|Preceded by||New riding|
|Succeeded by||Wayne Arthurs|
|MPP for Durham West|
|Preceded by||Jim Wiseman|
|Succeeded by||Riding dissolved|
October 18, 1953 |
Simcoe, Ontario, Canada
|Political party||Progressive Conservative Party|
Janet Ecker (born October 18, 1953) is a politician in Ontario, Canada. She was a member of the Legislative Assembly of Ontario from 1995 to 2003, and was a senior cabinet minister in the governments of Mike Harris and Ernie Eves.
Ecker grew up in Exeter, Ontario. Her father was a family physician. She earned a Bachelor of Arts degree in Journalism from the University of Western Ontario. In 1985, Ecker served as Director of Communications at the Ontario Treasury. She worked as a Government Relations Consultant with Public Affairs Management from 1987 to 1991, and was Director of Policy for the College of Physicians and Surgeons of Ontario from 1991 to 1995.
Ecker was also involved with the Progressive Conservative Party of Ontario during these years. A Red Tory, she supported Larry Grossman at both of the party's 1985 leadership conventions, and served as Assistant Executive Director of the Ontario PC Party from 1985 to 1987.
She was first elected to the Ontario legislature in the provincial election of 1995, defeating Liberal Joe Dickson and incumbent New Democrat Jim Wiseman by a significant margin in the riding of Durham West, east of Toronto. She was not initially appointed to cabinet by Mike Harris, but was named Minister of Community and Social Services on August 16, 1996.
In the provincial election of 1999, she was re-elected by a comfortable margin in the redistributed riding of Pickering—Ajax—Uxbridge. After the election, she was named to the important portfolio of Minister of Education, which she held until April 14, 2002. Ecker also served as Government House Leader after February 8, 2001. In 2000, she supported Hugh Segal's bid for the leadership of the federal Progressive Conservative Party.
Ecker's best-known controversy as Education Minister was not with the legislative opposition or the teaching community, but with Jim Flaherty, another cabinet minister in the Harris government. In 2001, Flaherty announced that the government planned to introduce a tax credit for parents choosing to send their children to private and denominational schools. Flaherty's announcement broke a 1999 campaign pledge from Harris not to introduce such legislation. Flaherty reportedly did not consult with Ecker prior to making his statement. Ecker opposed this shift in policy, and according to some accounts was initially prepared to quit cabinet over the issue. She was persuaded to stay, but remained on very poor terms with Flaherty. As a result of this controversy, Ecker became a leading spokesperson for "moderate conservative" positions in her party, against the right-wing views of Flaherty and Harris.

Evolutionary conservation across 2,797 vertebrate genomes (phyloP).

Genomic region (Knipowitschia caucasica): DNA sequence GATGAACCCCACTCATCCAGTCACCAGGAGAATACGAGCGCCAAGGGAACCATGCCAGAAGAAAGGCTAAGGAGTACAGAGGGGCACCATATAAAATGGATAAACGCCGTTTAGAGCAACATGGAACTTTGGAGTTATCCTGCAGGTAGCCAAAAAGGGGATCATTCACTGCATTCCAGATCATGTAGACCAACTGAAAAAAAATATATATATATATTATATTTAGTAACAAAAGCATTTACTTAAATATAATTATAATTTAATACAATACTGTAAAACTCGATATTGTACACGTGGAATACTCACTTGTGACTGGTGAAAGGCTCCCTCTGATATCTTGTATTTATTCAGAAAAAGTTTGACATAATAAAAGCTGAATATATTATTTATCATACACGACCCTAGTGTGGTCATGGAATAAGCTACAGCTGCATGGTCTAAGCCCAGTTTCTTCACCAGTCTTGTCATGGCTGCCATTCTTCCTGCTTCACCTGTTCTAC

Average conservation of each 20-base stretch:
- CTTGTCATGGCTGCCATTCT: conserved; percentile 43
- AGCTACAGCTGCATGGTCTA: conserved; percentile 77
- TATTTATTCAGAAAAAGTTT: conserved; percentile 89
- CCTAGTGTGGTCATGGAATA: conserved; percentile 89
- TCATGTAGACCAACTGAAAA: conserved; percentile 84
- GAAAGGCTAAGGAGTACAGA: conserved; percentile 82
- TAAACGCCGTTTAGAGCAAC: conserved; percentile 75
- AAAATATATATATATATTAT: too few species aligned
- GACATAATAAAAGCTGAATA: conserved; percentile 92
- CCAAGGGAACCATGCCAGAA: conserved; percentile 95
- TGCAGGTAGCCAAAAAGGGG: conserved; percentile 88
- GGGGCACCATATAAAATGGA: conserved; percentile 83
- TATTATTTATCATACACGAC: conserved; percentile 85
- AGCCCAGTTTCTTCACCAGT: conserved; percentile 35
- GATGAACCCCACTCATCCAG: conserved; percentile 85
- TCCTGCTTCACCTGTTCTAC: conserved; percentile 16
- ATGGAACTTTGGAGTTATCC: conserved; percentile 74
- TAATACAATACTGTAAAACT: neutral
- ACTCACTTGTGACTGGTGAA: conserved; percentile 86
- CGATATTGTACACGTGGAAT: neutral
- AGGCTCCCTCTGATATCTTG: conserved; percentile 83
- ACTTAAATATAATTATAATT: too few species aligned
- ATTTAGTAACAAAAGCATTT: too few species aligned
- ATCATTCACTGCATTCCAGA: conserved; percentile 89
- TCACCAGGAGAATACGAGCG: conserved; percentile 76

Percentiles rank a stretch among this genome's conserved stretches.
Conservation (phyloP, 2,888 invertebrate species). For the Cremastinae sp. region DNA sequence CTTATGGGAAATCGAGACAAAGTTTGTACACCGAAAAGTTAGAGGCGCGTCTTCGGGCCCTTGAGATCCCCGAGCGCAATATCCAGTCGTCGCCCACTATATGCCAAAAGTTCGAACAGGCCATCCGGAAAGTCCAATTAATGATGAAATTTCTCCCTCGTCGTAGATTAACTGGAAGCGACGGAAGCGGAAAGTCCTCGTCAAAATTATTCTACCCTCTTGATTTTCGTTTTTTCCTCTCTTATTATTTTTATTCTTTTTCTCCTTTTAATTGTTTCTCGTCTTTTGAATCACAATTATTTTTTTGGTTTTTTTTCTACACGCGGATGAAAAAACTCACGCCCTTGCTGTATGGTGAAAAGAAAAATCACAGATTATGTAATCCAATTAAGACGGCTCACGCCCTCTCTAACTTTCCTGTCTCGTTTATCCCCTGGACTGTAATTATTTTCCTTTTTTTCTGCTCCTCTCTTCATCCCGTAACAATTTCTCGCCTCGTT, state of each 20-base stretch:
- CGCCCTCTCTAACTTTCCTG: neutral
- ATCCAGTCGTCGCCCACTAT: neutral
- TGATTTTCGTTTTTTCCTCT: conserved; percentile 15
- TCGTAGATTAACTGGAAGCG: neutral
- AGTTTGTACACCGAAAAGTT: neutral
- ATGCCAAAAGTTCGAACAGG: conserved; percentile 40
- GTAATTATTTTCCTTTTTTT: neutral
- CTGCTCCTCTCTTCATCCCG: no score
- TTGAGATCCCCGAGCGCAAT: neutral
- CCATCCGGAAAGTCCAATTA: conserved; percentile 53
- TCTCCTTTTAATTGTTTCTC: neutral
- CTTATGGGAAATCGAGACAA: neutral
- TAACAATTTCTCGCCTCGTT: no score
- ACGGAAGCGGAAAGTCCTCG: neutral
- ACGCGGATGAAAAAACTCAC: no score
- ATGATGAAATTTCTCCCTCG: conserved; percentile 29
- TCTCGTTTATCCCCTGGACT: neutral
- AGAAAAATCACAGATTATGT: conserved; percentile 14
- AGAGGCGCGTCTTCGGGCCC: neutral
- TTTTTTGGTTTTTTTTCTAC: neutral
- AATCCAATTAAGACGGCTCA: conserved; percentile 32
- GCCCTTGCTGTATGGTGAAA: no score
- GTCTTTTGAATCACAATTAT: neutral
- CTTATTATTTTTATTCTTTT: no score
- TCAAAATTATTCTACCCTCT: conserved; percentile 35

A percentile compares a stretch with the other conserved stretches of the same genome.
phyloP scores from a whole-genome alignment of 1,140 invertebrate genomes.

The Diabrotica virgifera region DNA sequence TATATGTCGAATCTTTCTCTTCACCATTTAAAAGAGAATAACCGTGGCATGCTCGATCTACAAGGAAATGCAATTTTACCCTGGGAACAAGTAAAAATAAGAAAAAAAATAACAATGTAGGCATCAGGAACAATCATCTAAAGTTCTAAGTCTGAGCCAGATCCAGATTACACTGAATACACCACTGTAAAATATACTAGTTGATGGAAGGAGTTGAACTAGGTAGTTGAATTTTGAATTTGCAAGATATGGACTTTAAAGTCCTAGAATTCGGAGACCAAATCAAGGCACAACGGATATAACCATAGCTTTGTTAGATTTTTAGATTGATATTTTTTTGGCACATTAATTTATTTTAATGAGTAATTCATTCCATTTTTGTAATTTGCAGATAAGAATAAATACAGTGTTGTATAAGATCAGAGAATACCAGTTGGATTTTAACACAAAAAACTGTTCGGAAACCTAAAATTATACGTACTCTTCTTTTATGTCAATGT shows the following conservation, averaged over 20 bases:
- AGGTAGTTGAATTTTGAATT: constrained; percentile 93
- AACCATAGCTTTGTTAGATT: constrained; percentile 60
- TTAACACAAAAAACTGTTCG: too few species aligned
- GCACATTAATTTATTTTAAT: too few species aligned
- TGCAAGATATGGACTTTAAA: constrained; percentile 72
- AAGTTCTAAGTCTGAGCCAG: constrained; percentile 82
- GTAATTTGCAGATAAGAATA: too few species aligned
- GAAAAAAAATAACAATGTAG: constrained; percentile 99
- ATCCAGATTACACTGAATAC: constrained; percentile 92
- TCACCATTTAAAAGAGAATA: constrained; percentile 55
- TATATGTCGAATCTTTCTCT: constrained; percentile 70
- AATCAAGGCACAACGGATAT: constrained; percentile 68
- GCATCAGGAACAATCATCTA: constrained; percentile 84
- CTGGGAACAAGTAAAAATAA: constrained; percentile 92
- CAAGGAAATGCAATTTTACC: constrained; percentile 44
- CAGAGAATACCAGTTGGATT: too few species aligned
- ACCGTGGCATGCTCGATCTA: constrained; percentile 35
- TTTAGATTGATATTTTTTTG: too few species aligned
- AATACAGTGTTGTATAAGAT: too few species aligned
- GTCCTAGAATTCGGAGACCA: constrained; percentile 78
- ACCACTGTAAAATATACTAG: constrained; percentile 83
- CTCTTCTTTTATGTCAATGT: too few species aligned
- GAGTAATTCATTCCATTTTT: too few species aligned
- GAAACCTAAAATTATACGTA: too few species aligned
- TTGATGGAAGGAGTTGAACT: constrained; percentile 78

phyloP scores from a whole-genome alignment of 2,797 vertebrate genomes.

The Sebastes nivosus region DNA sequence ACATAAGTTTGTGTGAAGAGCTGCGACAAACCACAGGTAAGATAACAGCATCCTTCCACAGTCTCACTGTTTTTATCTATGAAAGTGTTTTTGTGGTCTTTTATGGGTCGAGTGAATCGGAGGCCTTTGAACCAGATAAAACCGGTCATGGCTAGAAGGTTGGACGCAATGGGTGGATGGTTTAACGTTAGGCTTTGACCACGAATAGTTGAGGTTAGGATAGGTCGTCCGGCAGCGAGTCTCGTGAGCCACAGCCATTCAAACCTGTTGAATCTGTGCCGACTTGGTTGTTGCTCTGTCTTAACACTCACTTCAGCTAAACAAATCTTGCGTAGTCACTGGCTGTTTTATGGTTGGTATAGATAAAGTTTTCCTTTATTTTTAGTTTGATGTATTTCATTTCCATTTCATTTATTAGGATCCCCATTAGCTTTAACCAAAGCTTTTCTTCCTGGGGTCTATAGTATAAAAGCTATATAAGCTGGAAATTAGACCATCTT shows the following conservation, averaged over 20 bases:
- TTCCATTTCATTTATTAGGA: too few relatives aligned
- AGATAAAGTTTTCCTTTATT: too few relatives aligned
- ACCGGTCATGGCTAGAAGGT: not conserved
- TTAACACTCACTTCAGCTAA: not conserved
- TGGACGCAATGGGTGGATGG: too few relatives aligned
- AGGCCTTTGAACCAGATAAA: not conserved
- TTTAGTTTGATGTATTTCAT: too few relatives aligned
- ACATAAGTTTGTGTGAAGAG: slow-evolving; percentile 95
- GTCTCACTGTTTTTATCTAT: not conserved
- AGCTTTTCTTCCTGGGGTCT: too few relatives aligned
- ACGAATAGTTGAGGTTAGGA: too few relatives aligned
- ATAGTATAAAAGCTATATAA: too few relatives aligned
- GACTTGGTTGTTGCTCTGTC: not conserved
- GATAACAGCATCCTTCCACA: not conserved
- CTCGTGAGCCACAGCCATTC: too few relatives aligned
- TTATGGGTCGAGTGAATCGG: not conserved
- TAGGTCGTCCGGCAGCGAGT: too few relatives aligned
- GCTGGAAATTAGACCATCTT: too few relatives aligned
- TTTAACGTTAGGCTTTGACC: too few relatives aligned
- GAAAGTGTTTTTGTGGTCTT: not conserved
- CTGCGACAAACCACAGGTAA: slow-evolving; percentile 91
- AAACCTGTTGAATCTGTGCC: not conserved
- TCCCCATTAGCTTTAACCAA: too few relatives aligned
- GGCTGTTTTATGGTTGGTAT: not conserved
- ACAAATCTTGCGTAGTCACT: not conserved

When Harris resigned as party leader in 2002, many anticipated that Ecker would join the contest to replace him. Instead, she supported the candidacy of Ernie Eves, who won by defeating Flaherty in the second round of balloting. Ecker was named Minister of Finance on April 15, 2002, and became the first female Minister of Finance in Ontario to introduce a provincial budget. (Bette M. Stephenson had served briefly as Minister of Finance in 1985, but did not introduce a budget.) Shortly after being named as Finance Minister, Ecker announced that the Eves government would postpone the previously-announced private-school tax credit.
Ecker also introduced the Eves government's Keeping the Promise for a Strong Economy Act (Budget Measures), 2002.
In 2003, Ecker delivered her provincial budget at an auto parts factory owned by Magna International, rather than in the legislature.[why?] The move was widely criticized, even by some members of the Progressive Conservative party. Despite her previous opposition, Ecker re-introduced the private-school tax credit in this budget.[why?]
Ecker is an advisor with Tramore Group, a Toronto-based program management professional services firm. She currently teaches public administration at Queen's University in Kingston. In 2004, she supported Belinda Stronach's unsuccessful campaign to lead the new Conservative Party of Canada. She is the current president of the Toronto Financial Services Alliance. She supported Christine Elliott (spouse of Jim Flaherty) during the Progressive Conservative Party of Ontario leadership election, 2009 and served as her campaign chair.
|Provincial Government of Ernie Eves|
|Cabinet Post (1)|
|Jim Flaherty||Minister of Finance